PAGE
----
The Rev. Henry Lyons
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In Mississippi, deal with funeral home giant helped sway a jury
By DAVID BARSTOW, MIKE WILSON and MONICA DAVEY
©St. Petersburg Times, published October 25, 1997
JACKSON, Miss. -- In the fall of 1995, the Loewen Group, a Canadian funeral home giant, found itself in a legal battle with a lone undertaker. Jeremiah J. O'Keefe, a 72-year-old white man, had been tending to Mississippi's dead at his family's funeral home since he was a boy.
O'Keefe sued Loewen, portraying it as a corporate monster swallowing up funeral homes in selected markets to run mom-and-pop shops, including his, out of town.
The fight had nothing to do with a partnership the Loewen Group had recently negotiated many miles away with the National Baptist Convention USA.
Or so it seemed.
Loewen could not have imagined its existence would be at risk in a matter of weeks, at least in part because of the convention's false claim of more than 8-million members.
In a country courtroom, lawyers -- six on one side, seven on the other -- skirmished through two months of testimony. Company chairman Raymond Loewen, who found himself defending his ownership of a yacht equipped with a helicopter landing pad, was pitted against O'Keefe, a war hero, former mayor of Biloxi and family man whose 51-year marriage had produced 13 children. One-by-one they stood as O'Keefe introduced them to the jury.
Into the fray stepped a last minute witness for Loewen: the Rev. Eddie Jones, an "executive administrative" assistant for the National Baptist Convention from St. Petersburg.
He seemed a minor witness, but his arrival changed everything.
Weeks earlier, Loewen had cut a deal with the convention to open a new market. As part of the deal, NBC president Henry J. Lyons endorsed the white conglomerate as the "death care provider of choice" for millions of black Americans, people who traditionally buried their own. In exchange, NBC pastors and other officials would get a share of the profits from the burial plots they sold.
Now Jones was in the Mississippi courtroom to tell the jury of eight blacks and four whites how Loewen was encouraging economic "empowerment" for black Baptists.
His testimony was to be brief.
Q. Tell us something about the National Baptist Convention USA?
A. National Baptist Convention USA is the oldest, largest Afro-American religious organization in the country
Q. Are the 8-million members of the National Baptist Convention, are their considerations included in this (deal with Loewen)?
Q. Did the idea of the economic development and marketing plan, did that come from Loewen?
A. No, the idea of economic development and economic empowerment came from Dr. Henry J. Lyons. He's always stressed the importance and significance of our participation as a group of people to share in the profits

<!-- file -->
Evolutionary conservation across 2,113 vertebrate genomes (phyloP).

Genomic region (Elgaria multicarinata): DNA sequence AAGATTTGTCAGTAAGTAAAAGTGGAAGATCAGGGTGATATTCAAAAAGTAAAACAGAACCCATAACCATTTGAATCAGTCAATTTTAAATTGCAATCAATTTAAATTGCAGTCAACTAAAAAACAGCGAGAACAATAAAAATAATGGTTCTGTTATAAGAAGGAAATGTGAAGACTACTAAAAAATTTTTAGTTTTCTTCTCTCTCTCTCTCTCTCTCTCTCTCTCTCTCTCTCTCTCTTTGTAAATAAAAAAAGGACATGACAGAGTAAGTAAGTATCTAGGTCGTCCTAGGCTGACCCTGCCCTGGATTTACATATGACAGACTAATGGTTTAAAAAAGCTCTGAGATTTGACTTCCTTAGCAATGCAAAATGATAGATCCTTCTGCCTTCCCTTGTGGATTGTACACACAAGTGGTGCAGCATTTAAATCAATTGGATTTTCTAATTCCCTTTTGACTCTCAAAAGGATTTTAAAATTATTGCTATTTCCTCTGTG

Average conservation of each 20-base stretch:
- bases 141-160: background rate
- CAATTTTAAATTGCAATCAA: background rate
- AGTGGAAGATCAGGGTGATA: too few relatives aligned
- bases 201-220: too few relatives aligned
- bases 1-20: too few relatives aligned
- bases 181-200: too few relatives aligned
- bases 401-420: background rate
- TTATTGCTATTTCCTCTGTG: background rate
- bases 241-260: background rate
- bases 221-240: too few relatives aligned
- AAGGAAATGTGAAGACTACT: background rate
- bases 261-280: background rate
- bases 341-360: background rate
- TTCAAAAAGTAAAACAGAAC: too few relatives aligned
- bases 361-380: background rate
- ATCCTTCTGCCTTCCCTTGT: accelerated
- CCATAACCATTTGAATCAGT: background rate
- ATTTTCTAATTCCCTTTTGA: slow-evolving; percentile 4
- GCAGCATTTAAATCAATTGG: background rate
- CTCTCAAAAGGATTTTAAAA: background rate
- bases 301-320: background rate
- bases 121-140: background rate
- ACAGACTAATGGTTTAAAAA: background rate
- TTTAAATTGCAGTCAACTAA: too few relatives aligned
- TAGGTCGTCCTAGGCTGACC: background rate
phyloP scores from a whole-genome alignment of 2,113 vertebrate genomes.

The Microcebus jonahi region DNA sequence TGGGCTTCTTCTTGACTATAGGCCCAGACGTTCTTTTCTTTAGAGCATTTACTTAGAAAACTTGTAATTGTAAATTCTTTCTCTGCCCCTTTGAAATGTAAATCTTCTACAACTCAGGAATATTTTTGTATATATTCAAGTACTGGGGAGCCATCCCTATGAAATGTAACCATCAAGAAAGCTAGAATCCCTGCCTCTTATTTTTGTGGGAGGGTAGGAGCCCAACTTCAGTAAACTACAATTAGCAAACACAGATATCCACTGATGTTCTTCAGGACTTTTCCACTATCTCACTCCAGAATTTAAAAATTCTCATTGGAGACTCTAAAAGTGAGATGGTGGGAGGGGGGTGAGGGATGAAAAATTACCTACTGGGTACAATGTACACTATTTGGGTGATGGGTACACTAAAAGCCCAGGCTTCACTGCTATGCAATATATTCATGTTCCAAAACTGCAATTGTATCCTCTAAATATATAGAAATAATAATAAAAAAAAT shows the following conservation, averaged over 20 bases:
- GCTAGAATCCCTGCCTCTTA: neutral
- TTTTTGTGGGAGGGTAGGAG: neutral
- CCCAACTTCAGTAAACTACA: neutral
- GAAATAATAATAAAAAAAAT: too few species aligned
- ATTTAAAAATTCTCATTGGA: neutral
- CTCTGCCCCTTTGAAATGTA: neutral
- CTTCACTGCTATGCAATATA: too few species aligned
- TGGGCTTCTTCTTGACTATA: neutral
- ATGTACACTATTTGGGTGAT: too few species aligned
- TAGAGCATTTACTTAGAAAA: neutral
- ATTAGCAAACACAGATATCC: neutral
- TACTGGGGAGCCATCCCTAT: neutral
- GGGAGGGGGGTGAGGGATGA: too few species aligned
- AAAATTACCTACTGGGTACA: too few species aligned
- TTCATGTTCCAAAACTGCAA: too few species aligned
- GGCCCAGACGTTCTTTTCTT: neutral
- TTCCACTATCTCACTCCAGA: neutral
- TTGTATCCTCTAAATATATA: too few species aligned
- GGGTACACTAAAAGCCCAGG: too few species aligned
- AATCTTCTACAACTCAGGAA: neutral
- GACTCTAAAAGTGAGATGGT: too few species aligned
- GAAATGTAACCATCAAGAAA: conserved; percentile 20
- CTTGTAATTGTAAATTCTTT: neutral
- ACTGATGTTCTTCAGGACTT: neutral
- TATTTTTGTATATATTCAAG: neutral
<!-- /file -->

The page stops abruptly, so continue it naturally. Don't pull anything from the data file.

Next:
Time for cross-examination.
And that, says O'Keefe attorney Mike Allred, was when the anti-Loewen lawyers took the once irrelevant National Baptist Convention deal "and beat them to death with it."
O'Keefe's lawyers said the deal was set up in a way that would allow Loewen to exploit the Baptists and reap huge profits.
They called in a funeral home owner with a law degree to testify as an expert. He swiftly analyzed the contract and concluded that Lyons "flat out didn't know what he was doing" when he agreed to such a rotten deal.
In his closing words to the jury, O'Keefe's chief lawyer pounded away still more. Loewen had committed the oldest of sins -- greed, said Florida lawyer Willie E. Gary. "This is money they're going to get off 8.2-million African-Americans," Gary said, "a contract that was clearly, without question, unfair to those members, and you know it."
The jury returned with a verdict against Loewen. The penalty was crushing: $100-million in compensatory damages, $160-million in punitive damages.
Wait, the judge said. The jury was not supposed to set punitive damages until another round of argument about Loewen's net worth.
Again, Willie Gary's argument focused on the NBC deal and its dire implications for those 8.2-million Baptists. He called an economist, who concluded Loewen was worth far more than the $411-million the company was claiming.
Why was that number so wrong?
Because it doesn't include the value of the contract with the National Baptist Convention, the economist replied. "With their 8.2-million members, if they touched a fraction of that amount (the contract) would be worth at least $3-billion."
The jury returned with a new damage award: $500-million, the highest in state history.
How much had the National Baptist Convention deal affected the trial's outcome?
"It played a material role in moving this game from a 66-to-nothing thrashing to a historically unprecedented 326-to-nothing bloodbath," said Allred, the lawyer. "I think it played a role in adding a zero to the figure."
The verdict sent Loewen's stock into a dive. Loewen faced the possibility of bankruptcy. Finally, the company paid a $175-million settlement.
The company, which boasts 17,000 employees, 1,000 funeral homes and 400 cemeteries, is still trying to recover from Jackson, Miss.
The company will not say how much it paid the NBC during the two-year contract. Nor will it say how much it actually earned in sales from NBC members. Loewen abruptly ended the deal with the NBC last month.
It has turned over its NBC files, including information about the size of the convention, to investigators in Florida, company spokesman David Laundy said. "The membership numbers would have relevance to the process and procedures we used to launch this program and that is part of the investigation."
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